Cameron Harper says the influx of young players into the Inverness Caledonian Thistle first team this season makes him feel like an old-timer.
Aged 21 today, Harper has already made 98 appearances for the Caley Jags in all competitions since making his debut on the bench in a Scottish Cup tie against Edinburgh City four years ago.
He was part of a potential golden generation of young talent who burst onto the Inverness academy scene, alongside Roddy MacGregor and Daniel MacKay, but the production line didn’t end there.
This season, Lewis Hyde has become a regular fixture in Caley Thistle’s squads, while Calum MacKay, Matthew Strachan and Keith Bray have also provided options from the bench.
With other prospects on loan at the moment, Harper says he’s starting to feel like one of Caledonian Stadium’s senior players despite his young age.
“I feel like an old-timer seeing some of the 17-year-olds come to practice and be on the bench,” Harper explained.
“It’s mental to say. I don’t know if I would say that I give them advice, but I will discuss with them.
“I’ve obviously known Dan’s little brother since I was 10, and he was even younger. Matty Strachan too – you could tell them to do some things that will help them.
“I always try to talk to them, but I don’t know if that’s advice. I just try to chat with them to help them relax. It’s what I needed when I was 17 – it feels like a long time ago.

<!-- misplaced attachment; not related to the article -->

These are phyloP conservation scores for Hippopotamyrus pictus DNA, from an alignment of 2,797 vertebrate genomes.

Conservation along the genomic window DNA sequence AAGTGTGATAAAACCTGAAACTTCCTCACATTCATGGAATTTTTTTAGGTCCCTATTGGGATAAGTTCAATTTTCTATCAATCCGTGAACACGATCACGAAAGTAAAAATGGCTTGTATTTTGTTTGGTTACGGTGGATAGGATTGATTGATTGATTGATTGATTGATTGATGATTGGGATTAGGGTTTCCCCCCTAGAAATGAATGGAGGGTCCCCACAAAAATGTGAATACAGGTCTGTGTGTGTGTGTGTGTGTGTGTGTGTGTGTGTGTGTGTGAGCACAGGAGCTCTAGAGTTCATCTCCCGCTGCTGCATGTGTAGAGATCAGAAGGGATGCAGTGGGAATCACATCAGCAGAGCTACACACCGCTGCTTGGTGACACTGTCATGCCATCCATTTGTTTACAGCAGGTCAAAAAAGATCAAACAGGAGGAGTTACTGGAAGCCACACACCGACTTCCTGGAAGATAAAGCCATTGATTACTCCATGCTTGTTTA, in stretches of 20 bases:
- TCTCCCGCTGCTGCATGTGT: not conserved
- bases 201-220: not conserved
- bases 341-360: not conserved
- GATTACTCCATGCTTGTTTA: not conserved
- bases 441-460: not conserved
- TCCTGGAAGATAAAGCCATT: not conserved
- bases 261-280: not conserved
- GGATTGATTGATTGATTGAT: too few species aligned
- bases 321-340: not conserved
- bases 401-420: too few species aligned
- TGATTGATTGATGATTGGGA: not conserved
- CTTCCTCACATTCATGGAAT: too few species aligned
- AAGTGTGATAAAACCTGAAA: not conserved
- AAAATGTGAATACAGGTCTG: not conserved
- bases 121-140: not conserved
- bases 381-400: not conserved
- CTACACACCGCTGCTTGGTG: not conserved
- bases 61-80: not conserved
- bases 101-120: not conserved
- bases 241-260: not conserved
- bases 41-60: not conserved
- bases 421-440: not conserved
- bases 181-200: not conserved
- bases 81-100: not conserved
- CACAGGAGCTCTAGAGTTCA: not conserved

“Just having someone to talk to in the first team, who is there all the time, puts you at ease more than anything.”
Caley Thistle has a budding history of developing players for the first team from his own system.
Ryan Christie made headlines after his breakthrough in late 2013.
He then played for Celtic and Scotland, now plying his trade in the English Premier League with Bournemouth.
Liam Polworth, too, has come through the ranks and now turns out for Kilmarnock in the Scottish top flight.
Dan MacKay has earned himself a move to Hibernian, and Harper and MacGregor are further proof that there is a path to senior football.
Now that the next generation is coming, Harper finds it odd to think of herself as a role model.
“Their career will be
similar to mine, Dan and Roddy’s so far,” he said.
“They will want to do exactly what we do
now – play in the team every week. You know they might look up to you somehow, but you’re just trying to
help them with little tips and give them encouragement.
“They are good players, so I have no doubt they will be able to rise to the occasion when the time comes.
“It’s kind of crazy to think they’re watching me. I still feel like I’m young. »